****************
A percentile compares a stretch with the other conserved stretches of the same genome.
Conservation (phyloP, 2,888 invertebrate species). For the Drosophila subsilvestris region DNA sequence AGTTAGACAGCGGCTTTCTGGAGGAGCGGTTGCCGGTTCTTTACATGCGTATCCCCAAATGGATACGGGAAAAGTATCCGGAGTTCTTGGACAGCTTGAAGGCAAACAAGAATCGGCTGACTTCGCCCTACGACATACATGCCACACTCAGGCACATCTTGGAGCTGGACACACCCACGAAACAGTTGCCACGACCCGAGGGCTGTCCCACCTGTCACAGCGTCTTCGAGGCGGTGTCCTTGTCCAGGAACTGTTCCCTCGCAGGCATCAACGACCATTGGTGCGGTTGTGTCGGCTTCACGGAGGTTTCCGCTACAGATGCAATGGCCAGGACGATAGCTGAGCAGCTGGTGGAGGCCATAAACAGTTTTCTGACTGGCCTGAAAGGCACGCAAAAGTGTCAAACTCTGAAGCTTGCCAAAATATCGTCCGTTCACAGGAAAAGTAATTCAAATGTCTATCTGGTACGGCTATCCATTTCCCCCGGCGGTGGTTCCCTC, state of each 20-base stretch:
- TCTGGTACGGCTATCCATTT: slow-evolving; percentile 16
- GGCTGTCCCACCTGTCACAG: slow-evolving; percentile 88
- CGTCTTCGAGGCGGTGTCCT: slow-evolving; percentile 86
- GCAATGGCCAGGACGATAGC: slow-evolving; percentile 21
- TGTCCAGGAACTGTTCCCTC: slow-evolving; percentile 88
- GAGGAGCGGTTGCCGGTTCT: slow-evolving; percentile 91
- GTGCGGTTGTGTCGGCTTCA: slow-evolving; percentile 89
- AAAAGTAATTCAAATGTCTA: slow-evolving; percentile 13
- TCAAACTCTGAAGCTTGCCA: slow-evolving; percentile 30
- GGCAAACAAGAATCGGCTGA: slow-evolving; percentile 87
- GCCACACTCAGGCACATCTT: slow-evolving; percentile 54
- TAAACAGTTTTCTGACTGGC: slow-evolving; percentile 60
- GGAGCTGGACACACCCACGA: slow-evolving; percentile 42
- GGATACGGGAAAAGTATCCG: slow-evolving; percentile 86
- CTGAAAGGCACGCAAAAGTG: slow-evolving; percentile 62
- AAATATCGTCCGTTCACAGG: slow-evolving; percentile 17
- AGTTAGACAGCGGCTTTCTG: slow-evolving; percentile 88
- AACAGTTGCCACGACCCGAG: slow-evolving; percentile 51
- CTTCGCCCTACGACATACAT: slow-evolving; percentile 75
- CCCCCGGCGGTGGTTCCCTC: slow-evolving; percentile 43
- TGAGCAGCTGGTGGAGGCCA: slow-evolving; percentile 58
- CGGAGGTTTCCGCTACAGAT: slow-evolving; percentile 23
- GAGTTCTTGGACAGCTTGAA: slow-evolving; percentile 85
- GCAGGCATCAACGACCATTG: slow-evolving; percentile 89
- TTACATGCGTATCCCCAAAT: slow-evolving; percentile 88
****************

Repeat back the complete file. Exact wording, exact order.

A percentile compares a stretch with the other conserved stretches of the same genome.
Conservation (phyloP, 2,888 invertebrate species). For the Drosophila subsilvestris region DNA sequence AGTTAGACAGCGGCTTTCTGGAGGAGCGGTTGCCGGTTCTTTACATGCGTATCCCCAAATGGATACGGGAAAAGTATCCGGAGTTCTTGGACAGCTTGAAGGCAAACAAGAATCGGCTGACTTCGCCCTACGACATACATGCCACACTCAGGCACATCTTGGAGCTGGACACACCCACGAAACAGTTGCCACGACCCGAGGGCTGTCCCACCTGTCACAGCGTCTTCGAGGCGGTGTCCTTGTCCAGGAACTGTTCCCTCGCAGGCATCAACGACCATTGGTGCGGTTGTGTCGGCTTCACGGAGGTTTCCGCTACAGATGCAATGGCCAGGACGATAGCTGAGCAGCTGGTGGAGGCCATAAACAGTTTTCTGACTGGCCTGAAAGGCACGCAAAAGTGTCAAACTCTGAAGCTTGCCAAAATATCGTCCGTTCACAGGAAAAGTAATTCAAATGTCTATCTGGTACGGCTATCCATTTCCCCCGGCGGTGGTTCCCTC, state of each 20-base stretch:
- TCTGGTACGGCTATCCATTT: slow-evolving; percentile 16
- GGCTGTCCCACCTGTCACAG: slow-evolving; percentile 88
- CGTCTTCGAGGCGGTGTCCT: slow-evolving; percentile 86
- GCAATGGCCAGGACGATAGC: slow-evolving; percentile 21
- TGTCCAGGAACTGTTCCCTC: slow-evolving; percentile 88
- GAGGAGCGGTTGCCGGTTCT: slow-evolving; percentile 91
- GTGCGGTTGTGTCGGCTTCA: slow-evolving; percentile 89
- AAAAGTAATTCAAATGTCTA: slow-evolving; percentile 13
- TCAAACTCTGAAGCTTGCCA: slow-evolving; percentile 30
- GGCAAACAAGAATCGGCTGA: slow-evolving; percentile 87
- GCCACACTCAGGCACATCTT: slow-evolving; percentile 54
- TAAACAGTTTTCTGACTGGC: slow-evolving; percentile 60
- GGAGCTGGACACACCCACGA: slow-evolving; percentile 42
- GGATACGGGAAAAGTATCCG: slow-evolving; percentile 86
- CTGAAAGGCACGCAAAAGTG: slow-evolving; percentile 62
- AAATATCGTCCGTTCACAGG: slow-evolving; percentile 17
- AGTTAGACAGCGGCTTTCTG: slow-evolving; percentile 88
- AACAGTTGCCACGACCCGAG: slow-evolving; percentile 51
- CTTCGCCCTACGACATACAT: slow-evolving; percentile 75
- CCCCCGGCGGTGGTTCCCTC: slow-evolving; percentile 43
- TGAGCAGCTGGTGGAGGCCA: slow-evolving; percentile 58
- CGGAGGTTTCCGCTACAGAT: slow-evolving; percentile 23
- GAGTTCTTGGACAGCTTGAA: slow-evolving; percentile 85
- GCAGGCATCAACGACCATTG: slow-evolving; percentile 89
- TTACATGCGTATCCCCAAAT: slow-evolving; percentile 88